Hexagon | NovAtel engineer Rob Watson found himself in a familiar situation to many parents working from home. While balancing work and ensuring his children were both learning and entertained, he thought of a way to bring the two together by teaching his children how satellite navigation works in a hands-on way.
Satellite Navigation in a Science-Art Project
With two school-aged children at home since mid-March, I spend a lot of time asking myself, “How can I keep them learning today?” Bridging my work in GNSS and my children’s education, I decided to use strings and pins to explain GPS in a fun and interactive way.
First, the plan was to use nails on a board and get my kids to measure points with a string. But then things spiraled out of control, as many things do, and the plan evolved into a functional art project. The real challenge: what could we build using materials we already had in the house?
Step 1: Building the Satellites
We needed to build satellites with antennas.
Using some brass rod leftover from fixing my fridge, and three-millimeter thick fiberboard we still had from building cabinet doors, we created these satellites:
Which, of course, needed to be painted:
Step 2: Creating the Earth
With a remaining, larger piece of fiberboard, we created the backdrop.
The challenge here was to have enough of Earth shown for us to determine positioning, but also to have a reasonable amount of space shown for satellites.
Using a string and a pencil, we plotted a curve to outline the Earth:
From there, we needed to include land and water. I browsed Google Earth and found this perspective view on Europe – it was an excellent match for the fiberboard space.
I drew some latitude and longitude lines and started drawing the coastline by hand. The resulting coasts aren’t one hundred percent accurate, but artistic freedom is necessary now and then:
After painting, we have our final model of space, Earth, white dots representing cities, and a small constellation of satellites:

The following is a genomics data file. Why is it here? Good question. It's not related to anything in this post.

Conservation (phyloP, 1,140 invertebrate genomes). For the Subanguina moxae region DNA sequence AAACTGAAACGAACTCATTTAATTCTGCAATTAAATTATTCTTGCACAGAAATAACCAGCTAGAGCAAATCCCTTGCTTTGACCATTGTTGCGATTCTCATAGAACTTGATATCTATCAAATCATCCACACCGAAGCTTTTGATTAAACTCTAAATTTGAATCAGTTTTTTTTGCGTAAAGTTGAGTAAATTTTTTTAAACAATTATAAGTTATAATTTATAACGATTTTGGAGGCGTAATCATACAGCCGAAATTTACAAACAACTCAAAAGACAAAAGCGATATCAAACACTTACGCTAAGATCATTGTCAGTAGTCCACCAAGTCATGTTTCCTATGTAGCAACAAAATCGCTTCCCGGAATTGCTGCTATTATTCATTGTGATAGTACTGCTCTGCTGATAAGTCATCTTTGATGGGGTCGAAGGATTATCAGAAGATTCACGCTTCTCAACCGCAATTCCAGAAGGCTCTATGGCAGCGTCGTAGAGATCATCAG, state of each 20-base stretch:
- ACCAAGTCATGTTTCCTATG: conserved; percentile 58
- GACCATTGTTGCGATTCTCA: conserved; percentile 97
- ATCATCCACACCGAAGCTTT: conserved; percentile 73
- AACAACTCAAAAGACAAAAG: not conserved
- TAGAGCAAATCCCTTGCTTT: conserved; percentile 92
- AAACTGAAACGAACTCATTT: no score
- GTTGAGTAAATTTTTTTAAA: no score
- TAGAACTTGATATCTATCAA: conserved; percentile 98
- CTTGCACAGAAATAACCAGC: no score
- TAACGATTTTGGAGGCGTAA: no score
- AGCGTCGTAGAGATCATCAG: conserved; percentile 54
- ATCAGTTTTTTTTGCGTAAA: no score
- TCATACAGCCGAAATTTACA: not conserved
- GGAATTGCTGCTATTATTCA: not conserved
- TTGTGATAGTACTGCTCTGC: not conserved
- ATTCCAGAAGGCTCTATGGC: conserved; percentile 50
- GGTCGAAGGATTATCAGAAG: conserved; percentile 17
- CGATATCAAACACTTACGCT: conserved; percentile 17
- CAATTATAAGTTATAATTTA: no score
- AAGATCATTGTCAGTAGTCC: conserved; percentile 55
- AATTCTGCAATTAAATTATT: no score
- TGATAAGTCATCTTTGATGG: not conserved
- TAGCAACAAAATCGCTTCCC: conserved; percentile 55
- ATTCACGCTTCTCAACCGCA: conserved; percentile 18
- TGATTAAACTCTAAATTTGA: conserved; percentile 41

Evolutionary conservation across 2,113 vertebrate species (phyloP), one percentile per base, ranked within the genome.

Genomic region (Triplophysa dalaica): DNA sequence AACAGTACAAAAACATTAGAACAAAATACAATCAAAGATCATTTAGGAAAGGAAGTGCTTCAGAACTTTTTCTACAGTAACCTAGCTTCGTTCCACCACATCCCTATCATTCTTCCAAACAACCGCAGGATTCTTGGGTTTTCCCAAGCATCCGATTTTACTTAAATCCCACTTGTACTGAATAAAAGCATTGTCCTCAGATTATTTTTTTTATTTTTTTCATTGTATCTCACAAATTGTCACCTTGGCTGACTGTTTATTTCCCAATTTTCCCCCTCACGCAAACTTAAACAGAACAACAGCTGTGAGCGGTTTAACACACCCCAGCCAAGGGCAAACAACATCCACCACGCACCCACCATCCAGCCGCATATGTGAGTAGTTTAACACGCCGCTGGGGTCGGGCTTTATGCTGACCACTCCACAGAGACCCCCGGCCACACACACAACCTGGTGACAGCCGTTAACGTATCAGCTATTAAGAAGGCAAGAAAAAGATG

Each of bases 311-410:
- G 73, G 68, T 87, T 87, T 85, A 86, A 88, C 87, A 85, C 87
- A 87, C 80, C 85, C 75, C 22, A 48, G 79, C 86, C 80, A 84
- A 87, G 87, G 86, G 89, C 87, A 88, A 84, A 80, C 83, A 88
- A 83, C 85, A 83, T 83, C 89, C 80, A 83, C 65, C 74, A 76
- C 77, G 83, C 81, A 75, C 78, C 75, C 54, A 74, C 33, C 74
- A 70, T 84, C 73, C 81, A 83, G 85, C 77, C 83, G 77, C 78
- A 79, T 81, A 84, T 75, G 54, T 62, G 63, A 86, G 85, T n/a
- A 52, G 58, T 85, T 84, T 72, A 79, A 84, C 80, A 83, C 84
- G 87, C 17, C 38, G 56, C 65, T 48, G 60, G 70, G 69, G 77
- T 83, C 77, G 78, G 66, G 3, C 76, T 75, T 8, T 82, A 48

Step 3: Calculating Pseudoranges
We attached string to our satellites to replicate their ranges. I tied knots every 10 centimeters on the string so we would have units to measure distance by; this is how we calculated pseudoranges (the estimated distances between satellites and equipment receivers). This is how I introduced satellite navigation.
Learning Satellite Navigation and Positioning Hands-On
I painted white spots across the Earth to represent different cities so the kids could calculate their positions and learn a bit of geography in the process. To make the project a bit more challenging for them, I measured sets of pseudoranges to different cities and captured them in a table. With the table and the strings, I asked the kids to find which city was in which location.
While this science and art project only scratches the surface of how satellite navigation and positioning works, it was a great introduction to basic GNSS concepts. From this introduction, I was able to begin explaining more in-depth principles, like the geometry of positioning and needing at least three satellites for unambiguous 2D positioning. We could easily visualize precise positioning by using larger or smaller knots. Errors in measurements were demonstrated with poorly placed knots or by using strings with more elasticity.
This science/art project was a fun activity with my kids while I’m working from home, and they enjoyed learning at least the basics behind what I do every day.